Aptly named for its rather snake like appearance, the snakehead is a unique, prehistoric species and a remarkable example of evolution. Elongate body; lower jaw protruding. Dorsal and anal fin bases long. Pelvic fins may be lacking in some; with 6 rays when present. No spines in fins. Scales ctenoid or cycloid. Airbreathing through suprabranchial organ. About 1.2 m maximum length. Important in aquaculture and commonly used in rice-fish farming. Some species are widely introduced. Number of species: 26
The key to finding them is in slow water with lots of vegetation. We're talking the exact opposite of a pristine trout stream, more like a scummy warm-water ditch filled with weeds, or a flooded backwater loaded with vegetation. The fish is able to breathe air and that helps it survive in water with low levels of oxygen, which means it can tough it out in murky eutrophicated water that is heavy with algae and pollutants.
Many snakeheads are caught in irrigation ditches that network the fields. These man-made waterways are some of their likely hang-outs. The snakeheads move in when the rice fields are flooded, hunting for frogs like a tiger in a bamboo jungle. From a distance, it looks like the angler is casting not on open water but in a green field of rice. They can travel on land by wriggling their bodies in muddy areas, thus it is prudent to not overlook even the most shallow and pathetic looking patch of water since that is sometimes their hunting ground.
Another sign of preferred snakehead habitat are water bodies with a muddy bottom. It is unlikely to find snakeheads over rocky or pebbled lake or river beds. These fish like the mud and the lush aquatic plants that grow there. Stagnant wetlands, slow-moving muddy creeks, and shallow, weedy farm ponds are the places to look. Snakeheads can be caught on open lakes occasionally when they are in cruising mode however that is an exception to their normal behavior.
Status in Pakistan
The Americans recently made as movie called “snakehead Terror”. It is a B grade horror flick about an introduced fish that can walk on land and happily devours people and children. The various snakehead species that inhabit the marshes and lakes of southeast Asia can actually survive out of water for prolonged periods of time as long as they remain wet. They use this unique ability to travel from seasonal ponds, which dry up, to other close by habitat where there is water. Rather than be afraid of this fish, we should be proud that it is one of our indigenous species that must be maintained and enhanced. This remarkable example of evolution is truly an amazing gamefish. One, which despite all the negative publicity is gaining popularity worldwide. Notably so in Thailand, where it is an esteemed gamefish. Snakehead unto 3-4lb is the staple catch of many Pakistani freshwater anglers, as they inhabit even the most diminutive of marshes.
Everything from bait to artificial lures work for these voracious predators. They have been known to attack waterfowl when large enough! Angling for snakehead involves fighting one of the most aggressive fish on earth. Especially considering it’s not a large fish. The most enjoyable and often frustrating way to catch a snakehead is to sight cast to adult fish as they guard their “balls of fry” in the breeding season. The fish take the lure, often a frog imitation, to be a threat to their fry and viciously attack the lure in a top water strike, which must be seen to be believed. Like a snake coils itself before unleashing an attack, so does the snakehead coil its elongated body to illicit the most power out of a strike.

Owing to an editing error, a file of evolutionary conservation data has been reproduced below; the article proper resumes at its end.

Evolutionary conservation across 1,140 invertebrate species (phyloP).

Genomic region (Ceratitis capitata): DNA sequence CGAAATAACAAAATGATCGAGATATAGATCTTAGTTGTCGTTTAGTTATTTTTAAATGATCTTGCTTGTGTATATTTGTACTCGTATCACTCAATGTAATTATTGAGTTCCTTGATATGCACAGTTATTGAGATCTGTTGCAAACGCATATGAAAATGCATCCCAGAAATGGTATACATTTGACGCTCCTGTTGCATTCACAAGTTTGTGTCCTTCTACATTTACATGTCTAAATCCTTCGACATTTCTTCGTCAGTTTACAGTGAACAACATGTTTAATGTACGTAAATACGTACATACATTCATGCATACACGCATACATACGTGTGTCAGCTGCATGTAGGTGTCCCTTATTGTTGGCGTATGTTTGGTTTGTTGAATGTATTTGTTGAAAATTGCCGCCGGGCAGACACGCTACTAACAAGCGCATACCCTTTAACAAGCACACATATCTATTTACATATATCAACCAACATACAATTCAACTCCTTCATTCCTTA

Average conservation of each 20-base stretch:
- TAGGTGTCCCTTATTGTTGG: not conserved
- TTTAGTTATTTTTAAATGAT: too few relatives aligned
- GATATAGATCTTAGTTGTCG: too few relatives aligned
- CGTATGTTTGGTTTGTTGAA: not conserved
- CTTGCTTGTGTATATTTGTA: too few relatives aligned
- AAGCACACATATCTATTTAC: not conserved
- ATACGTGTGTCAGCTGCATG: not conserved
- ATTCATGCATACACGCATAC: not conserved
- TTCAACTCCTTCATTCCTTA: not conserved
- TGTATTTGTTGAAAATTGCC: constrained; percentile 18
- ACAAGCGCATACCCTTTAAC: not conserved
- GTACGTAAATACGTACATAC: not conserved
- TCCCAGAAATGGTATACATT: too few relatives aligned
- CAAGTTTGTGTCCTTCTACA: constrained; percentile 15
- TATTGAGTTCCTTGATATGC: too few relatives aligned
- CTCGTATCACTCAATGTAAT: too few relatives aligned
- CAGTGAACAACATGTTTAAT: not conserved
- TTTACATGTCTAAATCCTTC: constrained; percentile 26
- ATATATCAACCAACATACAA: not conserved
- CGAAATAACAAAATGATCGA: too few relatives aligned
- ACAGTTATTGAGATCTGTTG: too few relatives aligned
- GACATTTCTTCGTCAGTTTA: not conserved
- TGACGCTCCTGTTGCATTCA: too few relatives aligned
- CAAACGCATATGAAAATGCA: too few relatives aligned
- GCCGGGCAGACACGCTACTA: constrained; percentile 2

They have even been known to attack humans in their breeding season. However, despite all the propaganda they are NO threat to people.
I remember a small marsh no more than an acre in size that I fished in June a few years ago. Ever so often a loud “snap” was heard followed by massive disturbance in the shallow water. The isolated pool had a lot of small tilapia in it, which the snakehead was gorging themselves on. I finally managed to hook one on a worm. The one-pound specimen proceeded to thrash around till I landed it, after which it promptly wrapped its mouth around one of my friend’s finger and refused to let go. When we got home 6 hours later, it was still alive and kicking despite being kept in a bag!
For a relatively small freshwater fish, a snakehead fights like no other. However, the real joy is in the hookup. Aggressive, even after it is landed the snakehead is pure power and attitude. Anglers who have caught the snakehead bug never turn back. There is no other fish for them as far as angling goes. Its flesh is white, flaky and a staple in Asia. However, all snakehead should be released. Especially when caught in the breeding season.
A snakehead attacking a surface lure is a stunning spectacle. Although there could be a bias because of its gruesome appearance, the strike of a snakehead seems extra savage and brutal, serious snakehead anglers almost exclusively use frog imitations. Yet among the bass fishing crowd that reported hooking into a stray snakehead, nearly all of them were caught on a type of soft plastic lure, usually a big worm, lizard, or salamander worked near thick cover.
The snakehead diet varies and they are opportunistic hunters. They will feed on small carp and fluttering dragonflies touching the water's surface film. For casting flies, the best choices are bass poppers, swimming frogs, large streamers, and of course; the classic woolly bugger.
(Article with thanks Pakistan game fishing association)